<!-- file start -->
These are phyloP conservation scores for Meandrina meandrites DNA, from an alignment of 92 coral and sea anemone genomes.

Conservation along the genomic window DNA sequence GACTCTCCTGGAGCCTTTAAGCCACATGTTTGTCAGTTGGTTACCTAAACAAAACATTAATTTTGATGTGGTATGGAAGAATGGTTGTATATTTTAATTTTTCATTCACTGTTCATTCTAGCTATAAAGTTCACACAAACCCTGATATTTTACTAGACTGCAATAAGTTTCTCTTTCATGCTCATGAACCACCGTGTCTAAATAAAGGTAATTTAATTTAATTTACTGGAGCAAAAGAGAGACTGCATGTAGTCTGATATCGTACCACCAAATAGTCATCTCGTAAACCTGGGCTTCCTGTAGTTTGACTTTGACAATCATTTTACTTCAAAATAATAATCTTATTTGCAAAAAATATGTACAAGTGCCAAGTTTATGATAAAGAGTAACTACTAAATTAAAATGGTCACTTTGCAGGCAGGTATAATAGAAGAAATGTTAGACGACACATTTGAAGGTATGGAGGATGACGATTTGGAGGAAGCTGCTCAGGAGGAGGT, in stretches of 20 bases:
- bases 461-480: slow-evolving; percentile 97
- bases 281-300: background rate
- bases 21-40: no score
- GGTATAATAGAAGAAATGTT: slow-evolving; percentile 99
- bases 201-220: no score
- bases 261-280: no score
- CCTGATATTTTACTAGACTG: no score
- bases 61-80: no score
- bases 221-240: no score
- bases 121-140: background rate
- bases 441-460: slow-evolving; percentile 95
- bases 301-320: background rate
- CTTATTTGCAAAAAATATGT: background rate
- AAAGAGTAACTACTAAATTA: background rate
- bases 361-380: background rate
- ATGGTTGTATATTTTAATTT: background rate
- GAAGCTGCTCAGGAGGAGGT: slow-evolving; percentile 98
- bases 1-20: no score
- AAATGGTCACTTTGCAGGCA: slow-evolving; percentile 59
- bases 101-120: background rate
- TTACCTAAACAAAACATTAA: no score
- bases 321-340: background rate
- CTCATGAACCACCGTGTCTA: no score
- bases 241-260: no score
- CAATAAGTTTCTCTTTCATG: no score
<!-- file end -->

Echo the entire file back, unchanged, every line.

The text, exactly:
These are phyloP conservation scores for Meandrina meandrites DNA, from an alignment of 92 coral and sea anemone genomes.

Conservation along the genomic window DNA sequence GACTCTCCTGGAGCCTTTAAGCCACATGTTTGTCAGTTGGTTACCTAAACAAAACATTAATTTTGATGTGGTATGGAAGAATGGTTGTATATTTTAATTTTTCATTCACTGTTCATTCTAGCTATAAAGTTCACACAAACCCTGATATTTTACTAGACTGCAATAAGTTTCTCTTTCATGCTCATGAACCACCGTGTCTAAATAAAGGTAATTTAATTTAATTTACTGGAGCAAAAGAGAGACTGCATGTAGTCTGATATCGTACCACCAAATAGTCATCTCGTAAACCTGGGCTTCCTGTAGTTTGACTTTGACAATCATTTTACTTCAAAATAATAATCTTATTTGCAAAAAATATGTACAAGTGCCAAGTTTATGATAAAGAGTAACTACTAAATTAAAATGGTCACTTTGCAGGCAGGTATAATAGAAGAAATGTTAGACGACACATTTGAAGGTATGGAGGATGACGATTTGGAGGAAGCTGCTCAGGAGGAGGT, in stretches of 20 bases:
- bases 461-480: slow-evolving; percentile 97
- bases 281-300: background rate
- bases 21-40: no score
- GGTATAATAGAAGAAATGTT: slow-evolving; percentile 99
- bases 201-220: no score
- bases 261-280: no score
- CCTGATATTTTACTAGACTG: no score
- bases 61-80: no score
- bases 221-240: no score
- bases 121-140: background rate
- bases 441-460: slow-evolving; percentile 95
- bases 301-320: background rate
- CTTATTTGCAAAAAATATGT: background rate
- AAAGAGTAACTACTAAATTA: background rate
- bases 361-380: background rate
- ATGGTTGTATATTTTAATTT: background rate
- GAAGCTGCTCAGGAGGAGGT: slow-evolving; percentile 98
- bases 1-20: no score
- AAATGGTCACTTTGCAGGCA: slow-evolving; percentile 59
- bases 101-120: background rate
- TTACCTAAACAAAACATTAA: no score
- bases 321-340: background rate
- CTCATGAACCACCGTGTCTA: no score
- bases 241-260: no score
- CAATAAGTTTCTCTTTCATG: no score